Types of ground based beacons (navaids).

Civilians are interested in three types of beacons, the VOR, the DME, and the NDB.

The VOR is a VHF radio station that, when paired with suitable equipment on the aircraft, can display the radial the aircraft is on. A radial is the bearing from the ground stations as measured at the station (it can be a few degrees different to what you would measure at the aircraft due to the nature of great circle tracks.) A radial alone does not provide you with a position because you could be anywhere on that radial.

A DME (distance measuring equipment) is a VHF/UHF station that provides a reading of distance from the station to the aircraft. The distance is slant range rather than ground range, ie it is the direct distance to the aircraft and will measure the aircraft’s altitude in nautical miles when you are directly over the top of it. A single DME reading alone is not enough for a position as you could be anywhere on a 360º circle centred on the station.

An NDB is a very basic beacon that just transmits a signal that an ADF needle on the aircraft will point to. In its simplest form the needle in the aircraft just gives a relative bearing from the aircraft to the beacon, eg 10º left, 30º right of nose etc. Combined with information about the aircraft heading you get an absolute bearing typically measured relative to magnetic north. So the 10º left of nose becomes a bearing of 335º to the NDB if your heading was say 345º. A single NDB bearing is not enough for a position as you could be anywhere on that bearing.

As you can see, any single data point is not enough for a position fix but a suitable combination of any two is enough for a position fix. So it is common to see VORs paired with DMEs so you get a position expressed as a radial and distance from the station. When the DME is at the same place as the VOR they are said to be co-located. NDBs have largely been phased out in most parts of the world but they are still common in some backwaters including Australia. An NDB/DME is also suitable for a position fix. you can also get position fixes from combinations of VOR/VOR, DME/DME, VOR/NDB, and NDB/NDB. The caveat is that the closer the position lines are to right angles, the more accurate the position fix. The last four examples will not work if they are co-located.

The TAC part of a VOR/TAC is a military beacon known as a TACAN that includes DME. Civilian aircraft can’t use the bearing/radial information from a TACAN but they can use the DME. For civilian purposes a VOR/TAC is functionally identical to a VOR/DME.

Airways routes

In the good ol’ days, which weren’t that long ago, airways routes were regular routes used by aeroplanes to get from A to B. They were made up of waypoints that were defined by reference to VORs, NDBs, and DMEs. Some waypoints would be directly over the beacon itself and would have the name of that beacon, eg “AD” for the VOR/DME positioned close to Adelaide airport. Others would be defined with reference to a couple of beacons and would be termed “intersections”. Many airways routes were inefficient because they were partly constrained by the ability to physical build a radio station on the ground. you can only have a few hundred miles between radio beacons otherwise you would lose the signal and would have to rely on dead reckoning.

Along came GPS and navigation got a lot simpler and more flexible. A waypoint could be absolutely anywhere you want it to be. Aircraft could now be routed much more directly between airports. The improved accuracy also allowed for close spacing of routes so that opposite direction traffic could be on different routes without being so far from the direct track as to be impractical.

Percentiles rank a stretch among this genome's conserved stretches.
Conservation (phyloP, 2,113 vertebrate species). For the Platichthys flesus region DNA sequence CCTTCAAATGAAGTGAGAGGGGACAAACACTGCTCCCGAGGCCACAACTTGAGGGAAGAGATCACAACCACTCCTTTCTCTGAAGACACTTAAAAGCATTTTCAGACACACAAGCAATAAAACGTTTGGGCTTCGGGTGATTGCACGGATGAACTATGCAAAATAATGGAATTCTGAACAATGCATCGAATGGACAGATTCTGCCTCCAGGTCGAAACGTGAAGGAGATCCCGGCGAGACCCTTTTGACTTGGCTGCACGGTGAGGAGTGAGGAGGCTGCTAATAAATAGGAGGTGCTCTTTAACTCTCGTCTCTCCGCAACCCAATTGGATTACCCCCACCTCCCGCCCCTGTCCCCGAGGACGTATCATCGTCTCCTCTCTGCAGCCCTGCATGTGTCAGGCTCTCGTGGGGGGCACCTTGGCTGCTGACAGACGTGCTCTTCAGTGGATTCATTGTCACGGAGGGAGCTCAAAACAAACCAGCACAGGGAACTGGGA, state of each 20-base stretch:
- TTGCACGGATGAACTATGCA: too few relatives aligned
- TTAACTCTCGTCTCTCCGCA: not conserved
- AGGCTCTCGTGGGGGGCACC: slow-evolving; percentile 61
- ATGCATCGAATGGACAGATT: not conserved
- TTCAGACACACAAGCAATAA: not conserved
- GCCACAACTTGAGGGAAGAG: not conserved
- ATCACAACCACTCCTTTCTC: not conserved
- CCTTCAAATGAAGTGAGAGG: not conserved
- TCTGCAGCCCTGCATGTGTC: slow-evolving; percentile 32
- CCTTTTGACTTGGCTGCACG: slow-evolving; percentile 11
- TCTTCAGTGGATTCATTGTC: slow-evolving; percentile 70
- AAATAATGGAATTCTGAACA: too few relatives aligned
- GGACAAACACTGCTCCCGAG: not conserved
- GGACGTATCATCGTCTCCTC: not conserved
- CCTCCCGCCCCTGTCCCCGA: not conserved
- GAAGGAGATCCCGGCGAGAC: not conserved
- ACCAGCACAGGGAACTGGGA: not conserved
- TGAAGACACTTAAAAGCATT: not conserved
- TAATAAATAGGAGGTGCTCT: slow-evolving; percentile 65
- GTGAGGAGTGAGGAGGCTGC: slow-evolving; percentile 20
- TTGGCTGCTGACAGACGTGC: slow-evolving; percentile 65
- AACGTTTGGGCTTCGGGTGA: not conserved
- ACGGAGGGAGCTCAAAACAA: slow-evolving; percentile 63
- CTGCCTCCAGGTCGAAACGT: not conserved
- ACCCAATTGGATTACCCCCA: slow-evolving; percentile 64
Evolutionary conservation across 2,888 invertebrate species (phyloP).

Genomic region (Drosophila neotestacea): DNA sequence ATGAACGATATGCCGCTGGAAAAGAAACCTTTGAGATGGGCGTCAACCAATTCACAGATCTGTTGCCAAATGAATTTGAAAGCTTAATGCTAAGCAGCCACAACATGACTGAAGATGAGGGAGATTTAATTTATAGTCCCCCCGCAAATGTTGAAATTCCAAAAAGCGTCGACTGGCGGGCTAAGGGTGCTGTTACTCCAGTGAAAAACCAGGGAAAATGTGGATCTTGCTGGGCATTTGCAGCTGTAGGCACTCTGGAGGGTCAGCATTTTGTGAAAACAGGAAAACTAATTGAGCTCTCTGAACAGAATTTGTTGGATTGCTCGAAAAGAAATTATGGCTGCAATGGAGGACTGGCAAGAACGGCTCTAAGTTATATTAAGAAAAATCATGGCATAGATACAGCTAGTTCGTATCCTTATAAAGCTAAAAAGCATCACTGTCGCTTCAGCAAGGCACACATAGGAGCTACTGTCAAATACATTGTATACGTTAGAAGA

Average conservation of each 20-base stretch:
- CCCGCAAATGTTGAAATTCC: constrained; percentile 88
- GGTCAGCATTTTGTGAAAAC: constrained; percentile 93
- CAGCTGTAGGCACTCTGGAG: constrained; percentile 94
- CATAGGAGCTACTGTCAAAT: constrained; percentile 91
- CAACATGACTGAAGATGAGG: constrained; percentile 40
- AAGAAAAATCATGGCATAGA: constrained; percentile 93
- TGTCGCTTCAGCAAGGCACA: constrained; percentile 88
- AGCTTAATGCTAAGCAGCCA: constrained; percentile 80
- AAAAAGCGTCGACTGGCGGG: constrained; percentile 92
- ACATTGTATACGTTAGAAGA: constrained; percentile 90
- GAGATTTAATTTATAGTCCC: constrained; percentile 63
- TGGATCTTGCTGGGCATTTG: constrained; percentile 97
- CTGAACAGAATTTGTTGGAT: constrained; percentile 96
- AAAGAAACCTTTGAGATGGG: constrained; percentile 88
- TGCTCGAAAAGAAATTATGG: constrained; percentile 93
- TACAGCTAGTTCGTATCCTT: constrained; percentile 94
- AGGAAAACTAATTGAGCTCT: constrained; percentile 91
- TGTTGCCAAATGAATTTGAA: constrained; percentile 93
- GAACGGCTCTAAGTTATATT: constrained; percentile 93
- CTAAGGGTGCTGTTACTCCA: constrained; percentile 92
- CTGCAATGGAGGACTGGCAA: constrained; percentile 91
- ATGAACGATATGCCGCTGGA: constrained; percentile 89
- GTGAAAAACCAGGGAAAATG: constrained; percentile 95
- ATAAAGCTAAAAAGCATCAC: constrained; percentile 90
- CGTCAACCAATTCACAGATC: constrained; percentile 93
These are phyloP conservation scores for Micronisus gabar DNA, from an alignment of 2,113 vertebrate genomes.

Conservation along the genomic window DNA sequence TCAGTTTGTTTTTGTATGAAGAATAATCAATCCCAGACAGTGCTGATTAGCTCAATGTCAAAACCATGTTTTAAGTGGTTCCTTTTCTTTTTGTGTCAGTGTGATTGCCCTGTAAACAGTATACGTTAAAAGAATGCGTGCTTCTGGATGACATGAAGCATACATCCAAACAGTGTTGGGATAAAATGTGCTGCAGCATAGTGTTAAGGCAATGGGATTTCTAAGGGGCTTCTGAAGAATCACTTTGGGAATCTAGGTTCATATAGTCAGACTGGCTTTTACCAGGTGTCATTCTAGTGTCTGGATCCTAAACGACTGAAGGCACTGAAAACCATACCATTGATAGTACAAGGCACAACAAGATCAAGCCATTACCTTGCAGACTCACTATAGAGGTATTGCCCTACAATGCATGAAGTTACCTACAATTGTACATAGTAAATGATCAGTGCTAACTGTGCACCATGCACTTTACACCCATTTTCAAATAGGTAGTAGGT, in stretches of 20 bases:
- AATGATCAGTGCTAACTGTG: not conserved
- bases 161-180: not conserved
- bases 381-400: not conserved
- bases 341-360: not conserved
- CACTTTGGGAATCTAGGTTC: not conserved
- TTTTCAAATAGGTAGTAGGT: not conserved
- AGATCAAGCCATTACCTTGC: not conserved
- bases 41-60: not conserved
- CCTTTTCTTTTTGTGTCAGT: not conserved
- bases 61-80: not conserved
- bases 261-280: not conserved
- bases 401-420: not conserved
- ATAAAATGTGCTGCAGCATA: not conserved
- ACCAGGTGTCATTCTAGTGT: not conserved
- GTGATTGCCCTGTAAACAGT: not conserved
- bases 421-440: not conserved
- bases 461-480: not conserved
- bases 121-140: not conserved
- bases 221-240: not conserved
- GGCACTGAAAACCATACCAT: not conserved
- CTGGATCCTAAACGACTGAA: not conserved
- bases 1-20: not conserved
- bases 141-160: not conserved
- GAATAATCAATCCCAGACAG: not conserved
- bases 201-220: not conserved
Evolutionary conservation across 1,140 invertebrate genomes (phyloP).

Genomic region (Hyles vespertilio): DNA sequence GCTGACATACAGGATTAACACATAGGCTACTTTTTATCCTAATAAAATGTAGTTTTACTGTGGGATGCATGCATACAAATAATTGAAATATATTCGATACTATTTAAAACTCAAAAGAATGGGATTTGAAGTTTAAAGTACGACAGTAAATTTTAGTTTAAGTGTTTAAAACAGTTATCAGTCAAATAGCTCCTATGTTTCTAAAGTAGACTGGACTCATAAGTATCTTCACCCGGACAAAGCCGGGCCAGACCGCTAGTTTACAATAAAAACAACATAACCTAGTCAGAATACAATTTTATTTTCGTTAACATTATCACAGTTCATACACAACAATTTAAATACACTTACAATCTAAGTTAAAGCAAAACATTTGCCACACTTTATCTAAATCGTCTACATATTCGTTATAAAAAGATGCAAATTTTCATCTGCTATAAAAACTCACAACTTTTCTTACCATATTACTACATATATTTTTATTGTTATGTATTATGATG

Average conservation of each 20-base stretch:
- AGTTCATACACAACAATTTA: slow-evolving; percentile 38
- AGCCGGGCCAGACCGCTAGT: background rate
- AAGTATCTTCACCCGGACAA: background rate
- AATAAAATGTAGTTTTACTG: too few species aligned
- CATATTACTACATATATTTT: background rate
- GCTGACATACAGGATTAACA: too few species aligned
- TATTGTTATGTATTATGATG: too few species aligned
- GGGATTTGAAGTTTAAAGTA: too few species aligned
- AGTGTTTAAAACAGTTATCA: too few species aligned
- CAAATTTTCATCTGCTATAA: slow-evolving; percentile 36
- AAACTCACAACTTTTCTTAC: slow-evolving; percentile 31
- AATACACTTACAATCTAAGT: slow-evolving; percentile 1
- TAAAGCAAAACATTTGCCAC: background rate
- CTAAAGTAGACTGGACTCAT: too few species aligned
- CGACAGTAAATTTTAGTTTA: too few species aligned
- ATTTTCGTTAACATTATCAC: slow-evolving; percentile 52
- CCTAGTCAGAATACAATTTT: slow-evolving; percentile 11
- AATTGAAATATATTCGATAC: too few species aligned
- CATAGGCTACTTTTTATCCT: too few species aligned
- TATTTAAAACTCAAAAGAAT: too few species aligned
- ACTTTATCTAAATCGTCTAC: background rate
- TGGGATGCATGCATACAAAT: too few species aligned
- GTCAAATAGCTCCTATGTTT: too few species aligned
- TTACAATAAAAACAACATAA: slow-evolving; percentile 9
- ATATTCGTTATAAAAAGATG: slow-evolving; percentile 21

Ground based beacons are still in regular use because not all aircraft have GPS and GPS has a flaw in that it cannot easily report flaws in the validity of its position. This has been solved by using GPS receivers that compare the position solution from various combinations of satellites and can exclude satellites that it thinks are giving bad data. But this solution requires more satellites to be visible and it doesn’t solve the issue of what to do if the GPS position becomes unreliable.

Modern airways routes and navigation using GPS and FMCs

So modern routes are made up of a combination of ground based radio stations and lat/long positions not defined by ground stations. What actually happens in the aeroplane is that the GPS receiver, in light aircraft, or the flight management computer in larger more complex aircraft, contains a data base that includes the position of all of the ground based stations as well as the lat/long waypoints. We can navigate along routes technically defined by radio stations but actually just using the GPS. Good airmanship dictates that you have the ground based stations tuned and displayed but the reality is that the old network of radio stations, where it still exists, is becoming less and less visible to the pilots.

To further complicate matters, the FMCs actually automatically tune any ground stations in range as well as get position data via GPS receivers and compute a best position based on the geometry of all of the sensor inputs. Normally the GPS positions is given highest priority but sometimes a DME/DME position will be computed as being more accurate than the GPS and will be given higher priority.

inertial navigation/reference systems

Another navigation aid that has been in use for many years is the INS. The inertial navigation system starts at a known position, eg at the coordinates of bay 12 at LaLa airport, and by measuring all subsequent accelerations to the aircraft it can keep track of its position. The INS needs to be updated at regular intervals but allows for much longer range navigation than the old ground stations do. Now days the INS is just another input for the FMC to get a best computed position from.

The reason the INS did not have the same effect on navigation as GPS did, even though it has similar capabilities, is that it is a heavy complicated piece of equipment that is not available to the “every man” pilot. GPS was basically INS but more accurate, lighter, and cheaper.